We offer further information on possible undergraduate financial support. This includes the type of loans, grants and scholarships available both from the government and from Birmingham City University.
During your first year of study you will be introduced to applied performance in a range of community and educational settings. Your first year will be delivered through a series of six modules, each focusing on a different aspect of applied performance. You will develop skills and techniques in performance through skills-based teaching.
You will undertake weekly voice and movement classes through the Skills Workshop module, and you will be taught acting techniques through the Performance Workshop module. Regular dance theatre workshops and one-off workshops focusing on a range of art forms take place throughout your first year. You will have the opportunity to explore performance poetry, story-telling, physical theatre, clowning, mime, mask, singing and aerial work. Your first year of study offers you the chance to explore different art forms and creative space, developing your own artistic practices.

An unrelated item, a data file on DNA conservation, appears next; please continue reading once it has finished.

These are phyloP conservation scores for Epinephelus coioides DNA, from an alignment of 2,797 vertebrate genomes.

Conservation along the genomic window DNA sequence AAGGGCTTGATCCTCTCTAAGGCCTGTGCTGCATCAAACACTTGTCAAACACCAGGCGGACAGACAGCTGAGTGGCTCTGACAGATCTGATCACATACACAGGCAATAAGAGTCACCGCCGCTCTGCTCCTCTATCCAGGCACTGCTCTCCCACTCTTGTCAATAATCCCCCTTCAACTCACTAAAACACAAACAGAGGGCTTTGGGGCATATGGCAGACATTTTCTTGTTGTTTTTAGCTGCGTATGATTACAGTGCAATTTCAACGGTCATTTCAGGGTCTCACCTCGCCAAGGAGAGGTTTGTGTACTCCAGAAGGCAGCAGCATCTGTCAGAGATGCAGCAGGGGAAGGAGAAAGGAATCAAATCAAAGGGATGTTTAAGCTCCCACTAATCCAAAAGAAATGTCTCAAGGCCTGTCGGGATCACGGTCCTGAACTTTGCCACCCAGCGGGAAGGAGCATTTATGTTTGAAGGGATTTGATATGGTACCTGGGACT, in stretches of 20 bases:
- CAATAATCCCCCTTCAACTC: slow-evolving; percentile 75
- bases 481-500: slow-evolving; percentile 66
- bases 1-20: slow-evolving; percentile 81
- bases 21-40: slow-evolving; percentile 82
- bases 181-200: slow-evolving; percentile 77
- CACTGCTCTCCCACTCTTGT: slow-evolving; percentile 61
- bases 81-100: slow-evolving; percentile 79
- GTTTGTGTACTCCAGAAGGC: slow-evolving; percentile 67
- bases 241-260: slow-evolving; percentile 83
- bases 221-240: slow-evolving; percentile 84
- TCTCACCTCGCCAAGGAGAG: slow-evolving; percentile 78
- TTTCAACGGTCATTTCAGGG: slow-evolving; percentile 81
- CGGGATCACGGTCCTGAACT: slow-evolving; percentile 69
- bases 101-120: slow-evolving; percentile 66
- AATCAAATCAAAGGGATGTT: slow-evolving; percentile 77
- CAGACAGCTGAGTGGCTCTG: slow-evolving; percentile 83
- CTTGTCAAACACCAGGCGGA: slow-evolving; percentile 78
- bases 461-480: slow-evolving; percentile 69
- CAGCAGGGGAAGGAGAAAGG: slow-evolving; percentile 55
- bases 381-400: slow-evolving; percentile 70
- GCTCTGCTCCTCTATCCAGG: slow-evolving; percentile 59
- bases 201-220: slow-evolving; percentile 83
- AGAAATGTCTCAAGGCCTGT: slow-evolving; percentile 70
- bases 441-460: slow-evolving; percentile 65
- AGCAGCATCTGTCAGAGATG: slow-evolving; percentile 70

Through the Workshop Facilitation module you will establish the tools for designing and facilitating a workshop for a specific audience. You will undertake a performance project at the end of your first year, which usually takes places at mac Birmingham, and is intended as a children’s and family theatre piece. You will also explore the meaning of community, identity and their relation to culture and arts. You will learn through seminars and workshops, with an introduction to critical theory and contextual studies.
120 Credits - Cert HE
Within this module you will be assessed through your contribution to workshops, with the support of a written essay. The module will provide you with the necessary knowledge and skill to operate as a reflective performer by exploring skills such as improvisation, devising, character work, acting techniques, poetry, mask movement and physical theatre.
Community and identity
Within this module you will investigate community arts practice in the UK, exploring the relationship between culture and art. You’ll cover topics such as the reality of community within Birmingham and beyond, and the exploration of identity. You’ll explore current cultural issues through debate and discussion, supported by written coursework.
Contextual studies and critical theory